Bhutan Gets A Brand New Set Of Cabinet

The madness is behind us – elections are over and we now have a brand new set of Cabinet Members. They may not be the leaders some of us chose – but from here on, they will lead us and our lives will be intrinsically linked to what they do and how they do them.

We know that they will fall far short of their campaign promises. In truth none of us really expect them to live up to every one of their promises. I as a citizen will be happy if they achieve even 30% of their promises. And, in the hope that they will work hard and sincerely at achieving those 30% of their promises, I offer them my congratulations and wish them best of luck.

While the new Cabinet Members and their team prepare to take on the task of governance, I would like to submit my very short wish list – just four simple and achievable ones. I most earnestly urge the new government to focus on the following:


For Bhutan Tourism is the most important industry – 10 times more important than hydropower. Thus, first on my wish list is tourism. Its benefit reaches every spectrum of Bhutanese society – the government, airline industry, hoteliers, restaurateurs, waiters, laundry man, the carvers and the weavers, the painters, pony drivers, guides, cooks, vegetable seller, vehicle owners, tour operators, taxi owners – the list is endless. We need the government to get serious with this sector. Please invest some time and money to keep this sector on track.


We have phenomenal climatic variation and our staggering altitudinal range is unmatched – from 97 Meters at the lowest point to 7,570 Meters at the highest point. Our water resources are among the highest in the world. These natural endowments create ideal conditions for agriculture production.

Despite all that, only 5.5% of our land is under agriculture. Energize this sector and reverse rural-urban migration – help eliminate Goongtongs. Make us food self-sufficient and, if possible, let us make agriculture produce as one of our exportable surpluses.


We need the government to turn Bhutan into an energy self-sufficient state. We already are! But something is amiss somewhere. Why are the citizens of a country that produces so much hydro-electricity, required to queue up at the fuel station for hours and hours, trying to buy imported energy? Why is our own electricity out of the reach of the common people? Why are we importing billions of Ngultrums worth of LPG and kerosene, when we produce hundreds of billions of units of hydro-electricity, in the process depleting Rupee reserve, and causing harm to the environment?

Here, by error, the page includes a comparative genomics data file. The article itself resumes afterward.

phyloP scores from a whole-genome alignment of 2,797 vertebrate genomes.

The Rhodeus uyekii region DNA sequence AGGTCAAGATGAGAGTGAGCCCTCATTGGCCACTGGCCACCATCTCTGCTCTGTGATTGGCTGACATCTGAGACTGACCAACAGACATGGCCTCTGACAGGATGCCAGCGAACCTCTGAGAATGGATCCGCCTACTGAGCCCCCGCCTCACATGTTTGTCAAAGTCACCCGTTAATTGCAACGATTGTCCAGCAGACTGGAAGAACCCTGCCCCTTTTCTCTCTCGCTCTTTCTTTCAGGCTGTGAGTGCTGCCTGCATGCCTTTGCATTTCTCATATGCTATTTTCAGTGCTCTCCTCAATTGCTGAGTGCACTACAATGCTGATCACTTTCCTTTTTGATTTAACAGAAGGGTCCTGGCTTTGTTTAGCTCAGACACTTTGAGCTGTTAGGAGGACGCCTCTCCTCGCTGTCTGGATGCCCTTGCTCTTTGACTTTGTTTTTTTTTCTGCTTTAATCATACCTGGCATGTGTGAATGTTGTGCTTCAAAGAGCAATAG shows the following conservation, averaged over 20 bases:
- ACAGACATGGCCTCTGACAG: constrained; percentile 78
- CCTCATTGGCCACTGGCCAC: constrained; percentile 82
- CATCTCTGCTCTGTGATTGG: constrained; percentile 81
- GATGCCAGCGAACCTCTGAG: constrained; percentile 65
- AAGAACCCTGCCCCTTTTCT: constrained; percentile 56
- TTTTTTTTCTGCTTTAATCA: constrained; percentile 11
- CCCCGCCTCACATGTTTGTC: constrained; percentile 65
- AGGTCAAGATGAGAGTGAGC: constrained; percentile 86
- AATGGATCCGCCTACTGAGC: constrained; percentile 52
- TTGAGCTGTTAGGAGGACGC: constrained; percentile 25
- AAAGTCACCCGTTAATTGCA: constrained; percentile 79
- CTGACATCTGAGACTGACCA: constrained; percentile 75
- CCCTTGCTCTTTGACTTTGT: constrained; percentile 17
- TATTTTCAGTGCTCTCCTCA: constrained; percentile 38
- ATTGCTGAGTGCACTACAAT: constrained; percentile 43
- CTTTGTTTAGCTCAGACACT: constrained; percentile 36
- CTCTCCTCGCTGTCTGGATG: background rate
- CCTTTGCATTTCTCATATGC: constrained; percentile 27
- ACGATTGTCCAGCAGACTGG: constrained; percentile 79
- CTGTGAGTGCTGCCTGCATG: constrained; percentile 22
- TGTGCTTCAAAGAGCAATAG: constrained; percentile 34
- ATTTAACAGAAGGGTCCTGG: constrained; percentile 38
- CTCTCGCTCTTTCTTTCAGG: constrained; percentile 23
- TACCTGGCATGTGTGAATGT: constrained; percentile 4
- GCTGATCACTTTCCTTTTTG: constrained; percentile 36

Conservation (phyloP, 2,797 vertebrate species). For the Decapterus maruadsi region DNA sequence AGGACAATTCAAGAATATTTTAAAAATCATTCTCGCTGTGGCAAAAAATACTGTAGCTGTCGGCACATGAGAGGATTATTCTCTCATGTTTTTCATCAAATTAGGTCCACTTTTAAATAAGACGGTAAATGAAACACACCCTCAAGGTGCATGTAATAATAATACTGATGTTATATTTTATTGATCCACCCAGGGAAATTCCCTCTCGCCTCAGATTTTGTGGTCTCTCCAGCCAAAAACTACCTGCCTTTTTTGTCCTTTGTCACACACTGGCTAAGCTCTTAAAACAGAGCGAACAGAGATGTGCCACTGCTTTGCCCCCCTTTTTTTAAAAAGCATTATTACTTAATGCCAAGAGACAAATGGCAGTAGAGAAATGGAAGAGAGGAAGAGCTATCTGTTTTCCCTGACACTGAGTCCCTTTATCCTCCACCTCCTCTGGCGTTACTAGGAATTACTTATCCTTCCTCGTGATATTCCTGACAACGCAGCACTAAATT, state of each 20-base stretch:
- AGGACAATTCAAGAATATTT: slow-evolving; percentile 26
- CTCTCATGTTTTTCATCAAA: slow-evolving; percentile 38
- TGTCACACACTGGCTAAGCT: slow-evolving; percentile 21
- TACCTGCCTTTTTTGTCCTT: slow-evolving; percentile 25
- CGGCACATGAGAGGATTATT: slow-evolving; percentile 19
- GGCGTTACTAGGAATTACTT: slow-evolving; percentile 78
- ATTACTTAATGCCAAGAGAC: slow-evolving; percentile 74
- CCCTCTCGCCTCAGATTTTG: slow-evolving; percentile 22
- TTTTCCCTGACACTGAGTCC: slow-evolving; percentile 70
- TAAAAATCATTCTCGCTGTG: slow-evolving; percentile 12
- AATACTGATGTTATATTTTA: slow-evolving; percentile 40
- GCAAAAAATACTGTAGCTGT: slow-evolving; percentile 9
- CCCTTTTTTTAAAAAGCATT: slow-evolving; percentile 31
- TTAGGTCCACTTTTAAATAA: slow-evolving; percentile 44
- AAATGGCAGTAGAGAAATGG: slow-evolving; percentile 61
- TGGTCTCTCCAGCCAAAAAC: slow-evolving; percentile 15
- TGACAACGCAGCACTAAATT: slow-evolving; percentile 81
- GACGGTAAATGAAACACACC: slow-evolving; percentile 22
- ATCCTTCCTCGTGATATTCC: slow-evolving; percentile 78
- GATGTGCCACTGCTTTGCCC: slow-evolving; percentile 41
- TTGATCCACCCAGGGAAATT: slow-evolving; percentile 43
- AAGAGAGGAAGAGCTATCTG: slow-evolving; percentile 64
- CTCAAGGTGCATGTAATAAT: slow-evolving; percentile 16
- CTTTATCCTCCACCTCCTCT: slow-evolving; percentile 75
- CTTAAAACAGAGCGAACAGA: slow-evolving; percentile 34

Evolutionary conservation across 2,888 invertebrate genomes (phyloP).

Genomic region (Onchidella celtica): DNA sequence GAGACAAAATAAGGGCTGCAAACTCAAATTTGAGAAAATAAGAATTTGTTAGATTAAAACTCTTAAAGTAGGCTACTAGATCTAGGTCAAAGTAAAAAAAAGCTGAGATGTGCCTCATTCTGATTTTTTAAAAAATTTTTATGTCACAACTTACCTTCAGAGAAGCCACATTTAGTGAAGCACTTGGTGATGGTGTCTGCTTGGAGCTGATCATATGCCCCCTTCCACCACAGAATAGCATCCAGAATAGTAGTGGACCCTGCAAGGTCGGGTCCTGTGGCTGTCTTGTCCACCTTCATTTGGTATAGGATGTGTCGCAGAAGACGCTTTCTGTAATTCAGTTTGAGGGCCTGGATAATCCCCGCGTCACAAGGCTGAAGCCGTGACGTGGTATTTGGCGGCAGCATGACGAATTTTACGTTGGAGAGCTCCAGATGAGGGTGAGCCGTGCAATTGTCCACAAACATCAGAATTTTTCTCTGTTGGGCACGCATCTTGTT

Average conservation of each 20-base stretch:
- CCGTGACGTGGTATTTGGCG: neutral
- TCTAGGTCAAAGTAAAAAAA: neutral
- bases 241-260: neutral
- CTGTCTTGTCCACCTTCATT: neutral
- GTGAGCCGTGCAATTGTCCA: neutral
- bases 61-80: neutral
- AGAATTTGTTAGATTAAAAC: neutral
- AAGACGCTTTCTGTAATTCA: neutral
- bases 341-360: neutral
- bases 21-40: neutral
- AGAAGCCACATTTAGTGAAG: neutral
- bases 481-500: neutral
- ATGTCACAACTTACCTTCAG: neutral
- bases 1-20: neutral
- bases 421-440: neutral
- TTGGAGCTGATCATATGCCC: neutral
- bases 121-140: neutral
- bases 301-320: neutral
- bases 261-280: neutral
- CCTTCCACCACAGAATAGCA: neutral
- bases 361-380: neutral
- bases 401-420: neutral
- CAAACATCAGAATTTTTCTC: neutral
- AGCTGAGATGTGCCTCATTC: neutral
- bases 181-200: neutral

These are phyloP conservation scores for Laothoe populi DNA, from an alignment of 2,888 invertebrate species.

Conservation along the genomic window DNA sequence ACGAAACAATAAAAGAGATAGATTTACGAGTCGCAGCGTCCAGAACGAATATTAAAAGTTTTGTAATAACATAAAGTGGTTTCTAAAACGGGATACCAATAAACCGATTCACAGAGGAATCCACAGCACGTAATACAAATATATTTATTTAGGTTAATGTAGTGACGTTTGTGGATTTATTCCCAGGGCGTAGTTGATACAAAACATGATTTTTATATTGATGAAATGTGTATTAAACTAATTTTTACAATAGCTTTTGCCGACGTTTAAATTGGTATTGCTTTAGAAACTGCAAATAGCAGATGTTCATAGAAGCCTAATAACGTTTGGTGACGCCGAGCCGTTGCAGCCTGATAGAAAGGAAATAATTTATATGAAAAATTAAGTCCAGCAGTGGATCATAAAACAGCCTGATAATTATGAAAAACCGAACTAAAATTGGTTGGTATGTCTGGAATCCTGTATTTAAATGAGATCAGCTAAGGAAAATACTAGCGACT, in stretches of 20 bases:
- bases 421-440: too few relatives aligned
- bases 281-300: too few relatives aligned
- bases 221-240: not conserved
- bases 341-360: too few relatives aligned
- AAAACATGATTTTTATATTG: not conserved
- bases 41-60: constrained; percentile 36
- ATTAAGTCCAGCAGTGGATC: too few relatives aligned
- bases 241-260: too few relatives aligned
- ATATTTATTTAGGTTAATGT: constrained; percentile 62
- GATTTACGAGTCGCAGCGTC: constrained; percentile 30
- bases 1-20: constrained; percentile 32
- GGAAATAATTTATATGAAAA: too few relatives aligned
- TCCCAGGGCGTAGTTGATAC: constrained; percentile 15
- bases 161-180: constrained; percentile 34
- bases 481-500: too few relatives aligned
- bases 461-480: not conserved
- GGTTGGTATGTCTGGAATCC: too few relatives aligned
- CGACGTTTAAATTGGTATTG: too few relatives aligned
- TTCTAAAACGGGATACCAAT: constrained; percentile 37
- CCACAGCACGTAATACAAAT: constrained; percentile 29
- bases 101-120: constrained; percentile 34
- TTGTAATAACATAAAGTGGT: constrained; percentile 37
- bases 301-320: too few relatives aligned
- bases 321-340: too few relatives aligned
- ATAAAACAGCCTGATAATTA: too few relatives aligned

Why are we exporting hydro-electricity at more than two times lower the price than that charged to Bhutanese domestic consumers? Why is the government persistently fixing electricity rates at a level that is higher than the imported kerosene and LPG? What is the reason behind making our own electricity unaffordable as an energy source?

Please unravel the mystery of the mathematics behind electricity tariff fixation for domestic consumption.


We have done enough of the talk about being the champion of environmental conservation, about being a carbon negative country. Now let’s dispense with the rhetoric and get down to walking the talk.

Stop environmental disasters such as Shingkhar-Gorgan road. The construction of the West-East highway was a disaster to begin with – environmentally and financially. It has already caused a serious dip in the arrivals of dollar paying tourists.

My heart bleeds at the thought of how we are going to be able to maintain such a behemoth of a road, once built. Please do not ever contemplate projects with such colossal environmental destruction.

Here is wishing all the best to the DNT government. May you bring the change you promised – for the better.

The writer is a Charter Member of the Rotary Club of Thimphu. His is also a Paul Harris Fellow. Currently he serves as the Club Secretary for RY 2017-2018. By Profession, Yeshey is a photographer.

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